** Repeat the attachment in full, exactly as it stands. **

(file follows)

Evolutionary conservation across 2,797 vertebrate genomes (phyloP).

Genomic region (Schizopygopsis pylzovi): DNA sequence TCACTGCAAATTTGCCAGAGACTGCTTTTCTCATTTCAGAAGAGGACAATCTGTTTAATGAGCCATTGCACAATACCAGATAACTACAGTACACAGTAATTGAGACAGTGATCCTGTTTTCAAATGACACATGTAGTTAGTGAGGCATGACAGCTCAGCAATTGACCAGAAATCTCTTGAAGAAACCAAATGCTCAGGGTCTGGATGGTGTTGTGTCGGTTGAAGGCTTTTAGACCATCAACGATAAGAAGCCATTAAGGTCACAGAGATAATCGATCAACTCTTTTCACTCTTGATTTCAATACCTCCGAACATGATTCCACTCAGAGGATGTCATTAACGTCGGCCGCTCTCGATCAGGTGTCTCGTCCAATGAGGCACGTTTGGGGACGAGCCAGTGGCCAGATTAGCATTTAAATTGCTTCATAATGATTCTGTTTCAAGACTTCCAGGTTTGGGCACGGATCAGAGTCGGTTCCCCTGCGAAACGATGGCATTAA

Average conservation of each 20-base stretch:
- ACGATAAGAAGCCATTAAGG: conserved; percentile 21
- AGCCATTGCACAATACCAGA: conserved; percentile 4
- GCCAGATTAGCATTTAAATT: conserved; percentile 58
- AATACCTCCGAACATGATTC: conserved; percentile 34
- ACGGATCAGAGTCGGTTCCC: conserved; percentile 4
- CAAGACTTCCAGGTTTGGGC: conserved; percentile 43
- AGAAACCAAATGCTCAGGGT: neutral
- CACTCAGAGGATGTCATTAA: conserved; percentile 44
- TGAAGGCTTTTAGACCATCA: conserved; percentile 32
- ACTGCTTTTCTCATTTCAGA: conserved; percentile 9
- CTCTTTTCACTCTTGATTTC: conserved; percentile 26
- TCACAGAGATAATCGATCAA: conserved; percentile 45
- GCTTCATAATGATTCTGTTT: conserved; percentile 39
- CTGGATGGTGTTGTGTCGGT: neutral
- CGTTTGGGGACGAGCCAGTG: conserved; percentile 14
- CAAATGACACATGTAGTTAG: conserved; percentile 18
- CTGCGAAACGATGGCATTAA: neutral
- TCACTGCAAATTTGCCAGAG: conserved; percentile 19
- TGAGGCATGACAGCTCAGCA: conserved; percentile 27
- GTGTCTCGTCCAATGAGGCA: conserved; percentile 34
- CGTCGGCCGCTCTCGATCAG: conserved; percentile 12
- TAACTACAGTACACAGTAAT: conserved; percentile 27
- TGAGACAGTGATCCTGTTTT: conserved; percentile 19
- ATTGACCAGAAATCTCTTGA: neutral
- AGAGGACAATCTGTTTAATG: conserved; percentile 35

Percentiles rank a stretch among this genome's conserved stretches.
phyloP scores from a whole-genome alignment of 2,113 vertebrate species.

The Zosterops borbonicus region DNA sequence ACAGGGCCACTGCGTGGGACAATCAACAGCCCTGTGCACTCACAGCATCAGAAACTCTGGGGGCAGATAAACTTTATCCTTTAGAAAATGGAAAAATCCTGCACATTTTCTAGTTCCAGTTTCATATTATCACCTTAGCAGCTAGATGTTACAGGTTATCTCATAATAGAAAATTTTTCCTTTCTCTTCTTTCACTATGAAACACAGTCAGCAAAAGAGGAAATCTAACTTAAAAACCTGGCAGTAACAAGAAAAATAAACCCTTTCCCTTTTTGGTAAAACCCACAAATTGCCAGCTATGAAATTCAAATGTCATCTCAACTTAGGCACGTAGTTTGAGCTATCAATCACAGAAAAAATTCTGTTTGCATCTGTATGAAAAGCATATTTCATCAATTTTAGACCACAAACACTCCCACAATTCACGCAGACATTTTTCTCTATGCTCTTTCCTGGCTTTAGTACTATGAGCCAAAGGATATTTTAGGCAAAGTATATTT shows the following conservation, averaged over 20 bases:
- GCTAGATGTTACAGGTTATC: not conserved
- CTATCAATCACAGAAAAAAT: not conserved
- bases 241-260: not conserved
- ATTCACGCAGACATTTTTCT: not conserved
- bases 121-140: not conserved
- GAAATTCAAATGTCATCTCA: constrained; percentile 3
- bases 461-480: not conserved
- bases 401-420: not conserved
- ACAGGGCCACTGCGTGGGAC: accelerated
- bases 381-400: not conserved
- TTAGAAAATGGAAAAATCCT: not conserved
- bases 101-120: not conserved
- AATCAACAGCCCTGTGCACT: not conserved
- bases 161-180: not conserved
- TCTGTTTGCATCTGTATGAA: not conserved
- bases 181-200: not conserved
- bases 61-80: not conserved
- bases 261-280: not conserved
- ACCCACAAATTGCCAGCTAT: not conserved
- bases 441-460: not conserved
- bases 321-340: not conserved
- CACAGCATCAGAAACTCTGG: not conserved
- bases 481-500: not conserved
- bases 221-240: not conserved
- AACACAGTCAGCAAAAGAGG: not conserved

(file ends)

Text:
Evolutionary conservation across 2,797 vertebrate genomes (phyloP).

Genomic region (Schizopygopsis pylzovi): DNA sequence TCACTGCAAATTTGCCAGAGACTGCTTTTCTCATTTCAGAAGAGGACAATCTGTTTAATGAGCCATTGCACAATACCAGATAACTACAGTACACAGTAATTGAGACAGTGATCCTGTTTTCAAATGACACATGTAGTTAGTGAGGCATGACAGCTCAGCAATTGACCAGAAATCTCTTGAAGAAACCAAATGCTCAGGGTCTGGATGGTGTTGTGTCGGTTGAAGGCTTTTAGACCATCAACGATAAGAAGCCATTAAGGTCACAGAGATAATCGATCAACTCTTTTCACTCTTGATTTCAATACCTCCGAACATGATTCCACTCAGAGGATGTCATTAACGTCGGCCGCTCTCGATCAGGTGTCTCGTCCAATGAGGCACGTTTGGGGACGAGCCAGTGGCCAGATTAGCATTTAAATTGCTTCATAATGATTCTGTTTCAAGACTTCCAGGTTTGGGCACGGATCAGAGTCGGTTCCCCTGCGAAACGATGGCATTAA

Average conservation of each 20-base stretch:
- ACGATAAGAAGCCATTAAGG: conserved; percentile 21
- AGCCATTGCACAATACCAGA: conserved; percentile 4
- GCCAGATTAGCATTTAAATT: conserved; percentile 58
- AATACCTCCGAACATGATTC: conserved; percentile 34
- ACGGATCAGAGTCGGTTCCC: conserved; percentile 4
- CAAGACTTCCAGGTTTGGGC: conserved; percentile 43
- AGAAACCAAATGCTCAGGGT: neutral
- CACTCAGAGGATGTCATTAA: conserved; percentile 44
- TGAAGGCTTTTAGACCATCA: conserved; percentile 32
- ACTGCTTTTCTCATTTCAGA: conserved; percentile 9
- CTCTTTTCACTCTTGATTTC: conserved; percentile 26
- TCACAGAGATAATCGATCAA: conserved; percentile 45
- GCTTCATAATGATTCTGTTT: conserved; percentile 39
- CTGGATGGTGTTGTGTCGGT: neutral
- CGTTTGGGGACGAGCCAGTG: conserved; percentile 14
- CAAATGACACATGTAGTTAG: conserved; percentile 18
- CTGCGAAACGATGGCATTAA: neutral
- TCACTGCAAATTTGCCAGAG: conserved; percentile 19
- TGAGGCATGACAGCTCAGCA: conserved; percentile 27
- GTGTCTCGTCCAATGAGGCA: conserved; percentile 34
- CGTCGGCCGCTCTCGATCAG: conserved; percentile 12
- TAACTACAGTACACAGTAAT: conserved; percentile 27
- TGAGACAGTGATCCTGTTTT: conserved; percentile 19
- ATTGACCAGAAATCTCTTGA: neutral
- AGAGGACAATCTGTTTAATG: conserved; percentile 35

Percentiles rank a stretch among this genome's conserved stretches.
phyloP scores from a whole-genome alignment of 2,113 vertebrate species.

The Zosterops borbonicus region DNA sequence ACAGGGCCACTGCGTGGGACAATCAACAGCCCTGTGCACTCACAGCATCAGAAACTCTGGGGGCAGATAAACTTTATCCTTTAGAAAATGGAAAAATCCTGCACATTTTCTAGTTCCAGTTTCATATTATCACCTTAGCAGCTAGATGTTACAGGTTATCTCATAATAGAAAATTTTTCCTTTCTCTTCTTTCACTATGAAACACAGTCAGCAAAAGAGGAAATCTAACTTAAAAACCTGGCAGTAACAAGAAAAATAAACCCTTTCCCTTTTTGGTAAAACCCACAAATTGCCAGCTATGAAATTCAAATGTCATCTCAACTTAGGCACGTAGTTTGAGCTATCAATCACAGAAAAAATTCTGTTTGCATCTGTATGAAAAGCATATTTCATCAATTTTAGACCACAAACACTCCCACAATTCACGCAGACATTTTTCTCTATGCTCTTTCCTGGCTTTAGTACTATGAGCCAAAGGATATTTTAGGCAAAGTATATTT shows the following conservation, averaged over 20 bases:
- GCTAGATGTTACAGGTTATC: not conserved
- CTATCAATCACAGAAAAAAT: not conserved
- bases 241-260: not conserved
- ATTCACGCAGACATTTTTCT: not conserved
- bases 121-140: not conserved
- GAAATTCAAATGTCATCTCA: constrained; percentile 3
- bases 461-480: not conserved
- bases 401-420: not conserved
- ACAGGGCCACTGCGTGGGAC: accelerated
- bases 381-400: not conserved
- TTAGAAAATGGAAAAATCCT: not conserved
- bases 101-120: not conserved
- AATCAACAGCCCTGTGCACT: not conserved
- bases 161-180: not conserved
- TCTGTTTGCATCTGTATGAA: not conserved
- bases 181-200: not conserved
- bases 61-80: not conserved
- bases 261-280: not conserved
- ACCCACAAATTGCCAGCTAT: not conserved
- bases 441-460: not conserved
- bases 321-340: not conserved
- CACAGCATCAGAAACTCTGG: not conserved
- bases 481-500: not conserved
- bases 221-240: not conserved
- AACACAGTCAGCAAAAGAGG: not conserved